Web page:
Owners seeking ways to keep customers coming during three-month project

Now that the Second Street construction project, at long last, is set to begin in February, Paul Graham’s fertile brain is working overtime.

The venerable owner of Graham’s Book & Stationery is busy thinking up ideas that will keep his customers coming while the street is torn up for three months. So, people shouldn’t be surprised if Graham dresses up like Uncle Sam.

“We want to do fun things,” Graham said. “We want to put up signs letting people know our businesses are open and thriving. Maybe we’ll have folks dress up in costumes, like Uncle Sam, Harvey the Rabbit, or maybe a crazy chicken for Easter. Our job is to make it fun and worthwhile for our customers.”

That is only the beginning. Graham’s ideas including running a product line of construction-themed toys, going on a social media binge, enhancing his store entrance off of Third Street, and encouraging or starting pop-up businesses in unoccupied spaces in downtown Lake SUBMITTED - This illustration shows what Second Street will become in June, following the completion of its reconstruction.

Everything is on the board for Graham as Second Street businessmen and women prepare to keep the business fires burning while the street is torn up for much-needed repairs. A drop in business will be hard to avoid.

“From our own study with our store in Oregon City we found people tend to find alternative pathways to get what they need,” Graham said. “Afterward, it takes a long time to get them back. We expect our sales will drop. We hope our creative incentives keep them from dropping too far. It’s going to be a challenge. It won’t be easy.”

“It is a worry,” said Moya Stephens, owner of Lady Di’s Tea Room, “especially since we only have one access. We hope we have reasonable weather and that not too many issues come up. Maybe the business owners can come up with a combined effort to make people aware we are still open. But three months is a long time to lose foot traffic. Parking will be an issue, too. Hopefully, it won’t be too much of a disaster.

“My problem is that a lot of my customers come from outside the area. I need to alert them about what is happening and help them find the best places to park when they call to make reservations.”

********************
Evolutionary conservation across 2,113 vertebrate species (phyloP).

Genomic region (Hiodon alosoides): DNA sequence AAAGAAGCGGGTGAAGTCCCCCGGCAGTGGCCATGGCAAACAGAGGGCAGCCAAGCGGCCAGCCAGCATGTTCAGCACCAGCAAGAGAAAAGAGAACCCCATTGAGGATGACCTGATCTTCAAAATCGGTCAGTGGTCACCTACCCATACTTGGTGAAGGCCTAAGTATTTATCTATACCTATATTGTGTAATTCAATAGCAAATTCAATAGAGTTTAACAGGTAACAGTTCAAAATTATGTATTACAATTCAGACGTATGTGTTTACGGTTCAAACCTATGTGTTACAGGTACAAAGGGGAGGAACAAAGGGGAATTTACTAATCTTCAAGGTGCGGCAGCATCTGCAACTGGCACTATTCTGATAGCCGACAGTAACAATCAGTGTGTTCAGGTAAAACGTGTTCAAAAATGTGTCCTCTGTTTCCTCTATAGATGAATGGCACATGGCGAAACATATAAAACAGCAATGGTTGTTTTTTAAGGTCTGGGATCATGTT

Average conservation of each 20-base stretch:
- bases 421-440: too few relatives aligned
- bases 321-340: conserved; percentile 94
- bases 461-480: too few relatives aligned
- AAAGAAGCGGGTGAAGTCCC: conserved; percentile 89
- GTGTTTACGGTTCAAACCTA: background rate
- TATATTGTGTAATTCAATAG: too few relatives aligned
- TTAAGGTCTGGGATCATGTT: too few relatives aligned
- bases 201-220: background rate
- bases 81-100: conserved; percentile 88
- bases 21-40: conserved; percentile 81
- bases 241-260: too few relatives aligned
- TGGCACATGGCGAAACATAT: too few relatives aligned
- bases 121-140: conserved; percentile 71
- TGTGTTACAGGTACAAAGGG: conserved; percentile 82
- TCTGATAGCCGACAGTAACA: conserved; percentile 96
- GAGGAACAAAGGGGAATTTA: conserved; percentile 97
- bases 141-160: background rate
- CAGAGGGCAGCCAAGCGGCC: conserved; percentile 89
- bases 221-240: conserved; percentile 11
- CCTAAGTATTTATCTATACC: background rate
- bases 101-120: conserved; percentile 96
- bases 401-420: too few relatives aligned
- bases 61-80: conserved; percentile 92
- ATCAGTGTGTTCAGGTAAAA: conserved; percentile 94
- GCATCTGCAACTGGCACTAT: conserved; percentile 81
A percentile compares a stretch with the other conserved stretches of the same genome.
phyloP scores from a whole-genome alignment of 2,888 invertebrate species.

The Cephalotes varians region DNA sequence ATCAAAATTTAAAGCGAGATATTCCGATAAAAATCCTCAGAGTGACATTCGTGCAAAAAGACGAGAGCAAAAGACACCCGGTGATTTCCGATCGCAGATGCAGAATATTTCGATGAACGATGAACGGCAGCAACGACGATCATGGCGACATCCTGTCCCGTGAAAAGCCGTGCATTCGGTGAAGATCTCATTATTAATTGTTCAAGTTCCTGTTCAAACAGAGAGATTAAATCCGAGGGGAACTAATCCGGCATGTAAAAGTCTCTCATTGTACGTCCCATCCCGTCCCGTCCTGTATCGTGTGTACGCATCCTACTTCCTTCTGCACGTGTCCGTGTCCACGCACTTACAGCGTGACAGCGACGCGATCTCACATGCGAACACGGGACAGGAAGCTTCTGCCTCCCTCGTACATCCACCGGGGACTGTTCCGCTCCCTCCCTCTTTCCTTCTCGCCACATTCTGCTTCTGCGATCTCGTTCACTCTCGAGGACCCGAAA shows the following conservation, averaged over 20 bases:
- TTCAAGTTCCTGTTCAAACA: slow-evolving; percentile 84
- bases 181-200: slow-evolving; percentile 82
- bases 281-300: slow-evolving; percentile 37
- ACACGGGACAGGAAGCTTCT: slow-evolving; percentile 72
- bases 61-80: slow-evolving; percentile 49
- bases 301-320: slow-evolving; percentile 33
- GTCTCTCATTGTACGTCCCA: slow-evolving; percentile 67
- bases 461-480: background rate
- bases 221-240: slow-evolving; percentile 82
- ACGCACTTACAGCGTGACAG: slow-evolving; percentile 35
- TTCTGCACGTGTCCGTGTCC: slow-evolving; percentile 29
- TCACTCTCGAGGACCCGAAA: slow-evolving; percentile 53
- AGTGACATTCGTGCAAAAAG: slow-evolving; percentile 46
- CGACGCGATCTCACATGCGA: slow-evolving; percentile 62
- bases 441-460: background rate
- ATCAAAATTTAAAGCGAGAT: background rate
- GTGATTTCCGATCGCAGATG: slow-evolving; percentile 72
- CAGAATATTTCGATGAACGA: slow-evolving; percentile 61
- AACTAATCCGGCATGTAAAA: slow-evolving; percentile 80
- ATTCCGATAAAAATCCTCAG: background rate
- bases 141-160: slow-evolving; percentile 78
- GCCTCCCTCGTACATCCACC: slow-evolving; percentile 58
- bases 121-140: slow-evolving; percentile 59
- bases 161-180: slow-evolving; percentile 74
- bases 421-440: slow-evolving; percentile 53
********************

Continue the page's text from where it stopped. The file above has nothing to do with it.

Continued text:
The bottom line, though, is that the reconstruction of Second Street must be done. Now is probably as good a time to do it as any and probably better. Sid Sin, development project manager for the city of Lake Oswego, said every effort is being made to ease this transition period.

“The key is how we can minimize the economic effect,” Sin said. “We’ve had this in mind ever since 2008 when the Second Street project first started. For 18 months we’ve been meeting with business owners and property owners. Our latest plan assures that there is always access at some place. The southern portion of the street will be open or else the northern portion of the street will be open. Country Square (shopping village) will have parking available all the time.”

The benefits of the project will be huge.

“Second Street is a completely failing structure,” Sin said, “and it’s not just what you see on top with the cracking sidewalks. The project will improve the downtown business environment and bring up the design standards to those of First Street.”

Lisa Shaw-Ryan was strongly committed to Second Street improvement even before her business, Chuck’s Place, moved to Second Street. She has so qualms whatsoever about the project.

“This will have an impact as any project would,” Shaw-Ryan said. “But this will be an easy trade-off for benefits that will be so long lasting. I am very much in favor of seeing this project working its way through the system and actually get under way. We all need to get our business models working through this three-month construction period. I say there are zero negatives. This project will do everything a reconstruction project is supposed to do.”

Should Second Street business owners get through June OK, their future will be bright.

“When is there a convenient time to do this?” asked Teri Graham, Paul’s wife and co-owner of Graham’s Book & Stationery. “We have to make the best of it.”

“At the end we’ll have a new gathering place that is great for the city,” Paul Graham said.

“The city is spending a fair amount of tax dollars to get this done,” Stephens said. “We’ll have new trees, new lighting, our sidewalks will be fixed, our road will be paved. We can introduce more people to our brand new street.”

Until then, Paul Graham will keep the ideas coming.

“Maybe we can have a boulder contest,” he said. “People can guess the size of the biggest boulder that is pulled out of the street. Sort of like a contest where people guess how many jellybeans are in a jar.”

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